Here's the graph I came up with:
Unfortunately, at the low end, the measurements were descending into the noise so I didn't go any further in that direction than you can see on the graph [perhaps I need to build myself a low-noise preamplifier for the 'scope]. From the graph we can see that the resistance [I probably ought to say impedance as the phase is moving too] is increasing by very roughly a factor of ten for each decade of frequency, so that suggests the gain is dropping by 20db per decade, which is very plausible if the compensation comes from a Miller capacitance. Unfortunately, because of the noise, I can't follow it down and find the frequency where the open-loop gain levels off at the DC value [if it's anything like the bipolar op amps of the time, that could be down at a few tens or hundreds of Hertz]. At the high end of the frequency scale we get a reversal which may, possibly, be to do with capacitive coupling between elements within the device affecting the response, but I'm just speculating there.
Whilst I had it on the bench I thought I'd look at the noise, but quickly decided I couldn't really do any sensible measurements with it set up like this. I'll show the sequence of traces out of interest.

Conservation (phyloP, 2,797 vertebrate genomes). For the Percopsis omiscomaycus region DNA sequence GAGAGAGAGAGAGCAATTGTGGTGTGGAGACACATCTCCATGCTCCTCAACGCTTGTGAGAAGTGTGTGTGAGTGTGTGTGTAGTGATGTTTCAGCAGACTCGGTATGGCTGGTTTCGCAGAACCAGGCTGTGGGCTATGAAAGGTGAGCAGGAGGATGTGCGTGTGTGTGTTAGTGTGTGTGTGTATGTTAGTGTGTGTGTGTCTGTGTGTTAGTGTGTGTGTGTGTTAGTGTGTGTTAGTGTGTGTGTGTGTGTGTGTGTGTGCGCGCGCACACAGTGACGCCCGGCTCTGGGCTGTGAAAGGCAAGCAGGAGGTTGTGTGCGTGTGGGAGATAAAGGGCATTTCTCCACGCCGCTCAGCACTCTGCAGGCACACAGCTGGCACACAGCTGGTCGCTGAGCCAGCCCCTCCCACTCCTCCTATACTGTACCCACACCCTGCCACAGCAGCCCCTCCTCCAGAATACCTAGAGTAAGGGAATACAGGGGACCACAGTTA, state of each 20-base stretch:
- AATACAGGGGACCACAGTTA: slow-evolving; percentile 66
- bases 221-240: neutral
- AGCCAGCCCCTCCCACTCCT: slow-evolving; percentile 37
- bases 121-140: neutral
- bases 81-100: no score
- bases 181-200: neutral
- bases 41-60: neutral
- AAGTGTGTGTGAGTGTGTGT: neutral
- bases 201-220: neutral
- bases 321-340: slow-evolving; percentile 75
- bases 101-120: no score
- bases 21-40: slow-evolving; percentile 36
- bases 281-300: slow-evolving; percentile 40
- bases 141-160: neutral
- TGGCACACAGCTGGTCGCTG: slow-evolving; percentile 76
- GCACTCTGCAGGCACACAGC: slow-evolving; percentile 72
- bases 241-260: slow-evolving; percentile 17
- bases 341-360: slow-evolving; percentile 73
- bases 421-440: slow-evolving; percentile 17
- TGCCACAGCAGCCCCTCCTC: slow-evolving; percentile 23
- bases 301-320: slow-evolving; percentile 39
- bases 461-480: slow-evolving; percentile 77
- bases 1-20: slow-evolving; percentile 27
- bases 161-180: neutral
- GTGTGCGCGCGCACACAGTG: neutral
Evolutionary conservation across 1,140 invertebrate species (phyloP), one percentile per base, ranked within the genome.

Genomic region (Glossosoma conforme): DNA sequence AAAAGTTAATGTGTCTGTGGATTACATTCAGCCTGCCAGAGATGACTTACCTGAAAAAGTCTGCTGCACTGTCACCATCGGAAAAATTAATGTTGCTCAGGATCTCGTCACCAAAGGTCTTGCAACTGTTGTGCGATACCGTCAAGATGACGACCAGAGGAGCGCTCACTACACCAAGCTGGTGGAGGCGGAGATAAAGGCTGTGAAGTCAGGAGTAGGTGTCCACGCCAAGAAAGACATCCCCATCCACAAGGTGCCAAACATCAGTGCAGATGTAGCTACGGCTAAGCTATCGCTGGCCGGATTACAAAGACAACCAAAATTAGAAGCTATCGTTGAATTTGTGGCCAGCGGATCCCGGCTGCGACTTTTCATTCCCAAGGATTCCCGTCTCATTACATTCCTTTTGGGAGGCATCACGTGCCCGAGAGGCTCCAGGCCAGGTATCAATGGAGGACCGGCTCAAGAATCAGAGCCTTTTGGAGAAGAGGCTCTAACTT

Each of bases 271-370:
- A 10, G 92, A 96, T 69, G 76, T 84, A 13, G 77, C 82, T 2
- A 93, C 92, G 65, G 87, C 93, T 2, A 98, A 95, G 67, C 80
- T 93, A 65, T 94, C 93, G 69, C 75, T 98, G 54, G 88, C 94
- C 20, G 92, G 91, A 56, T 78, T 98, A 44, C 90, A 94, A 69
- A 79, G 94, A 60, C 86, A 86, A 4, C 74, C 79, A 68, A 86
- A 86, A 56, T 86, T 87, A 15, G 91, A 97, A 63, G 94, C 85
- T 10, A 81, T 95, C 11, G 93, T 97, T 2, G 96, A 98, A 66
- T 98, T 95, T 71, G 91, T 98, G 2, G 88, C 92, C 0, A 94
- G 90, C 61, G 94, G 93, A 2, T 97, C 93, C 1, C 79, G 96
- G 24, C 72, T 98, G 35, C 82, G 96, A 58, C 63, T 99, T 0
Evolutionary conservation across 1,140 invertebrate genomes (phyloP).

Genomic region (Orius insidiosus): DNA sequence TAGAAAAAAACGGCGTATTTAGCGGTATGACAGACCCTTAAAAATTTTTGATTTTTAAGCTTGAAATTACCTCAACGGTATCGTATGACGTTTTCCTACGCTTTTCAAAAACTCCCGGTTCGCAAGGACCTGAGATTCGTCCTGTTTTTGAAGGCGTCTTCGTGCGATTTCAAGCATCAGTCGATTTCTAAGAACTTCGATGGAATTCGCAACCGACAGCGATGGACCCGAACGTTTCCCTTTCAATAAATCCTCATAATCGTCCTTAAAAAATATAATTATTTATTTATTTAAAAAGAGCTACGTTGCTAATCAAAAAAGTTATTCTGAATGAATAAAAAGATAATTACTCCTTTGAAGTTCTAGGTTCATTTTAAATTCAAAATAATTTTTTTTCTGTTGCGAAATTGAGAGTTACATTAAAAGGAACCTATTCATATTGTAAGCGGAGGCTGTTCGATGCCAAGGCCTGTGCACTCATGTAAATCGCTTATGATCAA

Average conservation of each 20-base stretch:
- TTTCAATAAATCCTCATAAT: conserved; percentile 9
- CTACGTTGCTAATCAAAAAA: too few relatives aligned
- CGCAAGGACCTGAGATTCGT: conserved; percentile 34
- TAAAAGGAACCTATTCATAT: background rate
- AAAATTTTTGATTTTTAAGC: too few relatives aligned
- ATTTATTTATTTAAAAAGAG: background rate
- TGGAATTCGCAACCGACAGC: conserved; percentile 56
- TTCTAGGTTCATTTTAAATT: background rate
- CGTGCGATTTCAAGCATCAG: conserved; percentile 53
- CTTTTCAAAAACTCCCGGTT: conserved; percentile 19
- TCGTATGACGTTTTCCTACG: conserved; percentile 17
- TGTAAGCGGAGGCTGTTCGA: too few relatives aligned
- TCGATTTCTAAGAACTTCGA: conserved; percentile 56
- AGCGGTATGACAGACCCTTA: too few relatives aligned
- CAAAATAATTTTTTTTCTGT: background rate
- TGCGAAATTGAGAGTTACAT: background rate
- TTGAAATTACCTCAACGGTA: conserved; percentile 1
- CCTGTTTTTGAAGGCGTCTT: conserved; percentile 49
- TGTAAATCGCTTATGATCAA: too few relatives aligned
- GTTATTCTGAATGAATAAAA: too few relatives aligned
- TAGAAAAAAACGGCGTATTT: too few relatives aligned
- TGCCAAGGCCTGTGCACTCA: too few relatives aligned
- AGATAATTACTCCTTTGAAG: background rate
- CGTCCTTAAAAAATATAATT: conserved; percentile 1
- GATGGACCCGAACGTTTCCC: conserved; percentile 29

This first is the 'scope noise with an old 50 Ohm terminator attached to the input connector. That's probably mostly the oscilloscope's vertical amplifier noise. The thermal noise from 50 ohms over 20MHz [566nV rms] is next to nothing in this context, and even with a few tens of uV of excess lf noise, depending on the composition of the resistor in the terminator [have I understood that right?], I don't think it's going to change what I see there much.
That's looking to be something like 2mV pk/pk, or 330uV rms if we assume a crest factor of 3.
Here it is, connected to the test board with a 1x probe [1M, no brand name, no idea what the tip C is], with no power to the circuit.
Loads of noise before I even start.
Here's the regulator with power on, but no output capacitors.
A noticeable increase in the noise.
This is with a 10uF electrolytic on the output
which has improved things quite a bit.
And, finally, with a 10uF electrolytic and a 47n ceramic
The sequence shows that the capacitors do certainly help reduce the noise, though I can't get any sensible numbers off of this.
After I'd done all that, I realised that, for the first step, I could just have switched the input channel on the 'scope to GND. Here's how that looks
Curiously, it's very much better than with the terminator [which is screened, by the way].
I also found an old LM79M05. By old, I mean really old: it's got a date code of 1977 on it. This is a negative voltage regulator for -5V. The M indicates that it can only manage 500mA, rather than the 1A of the standard part. Unfortunately, for reasons that I'll talk about in a moment, this device isn't stable without an output capacitor.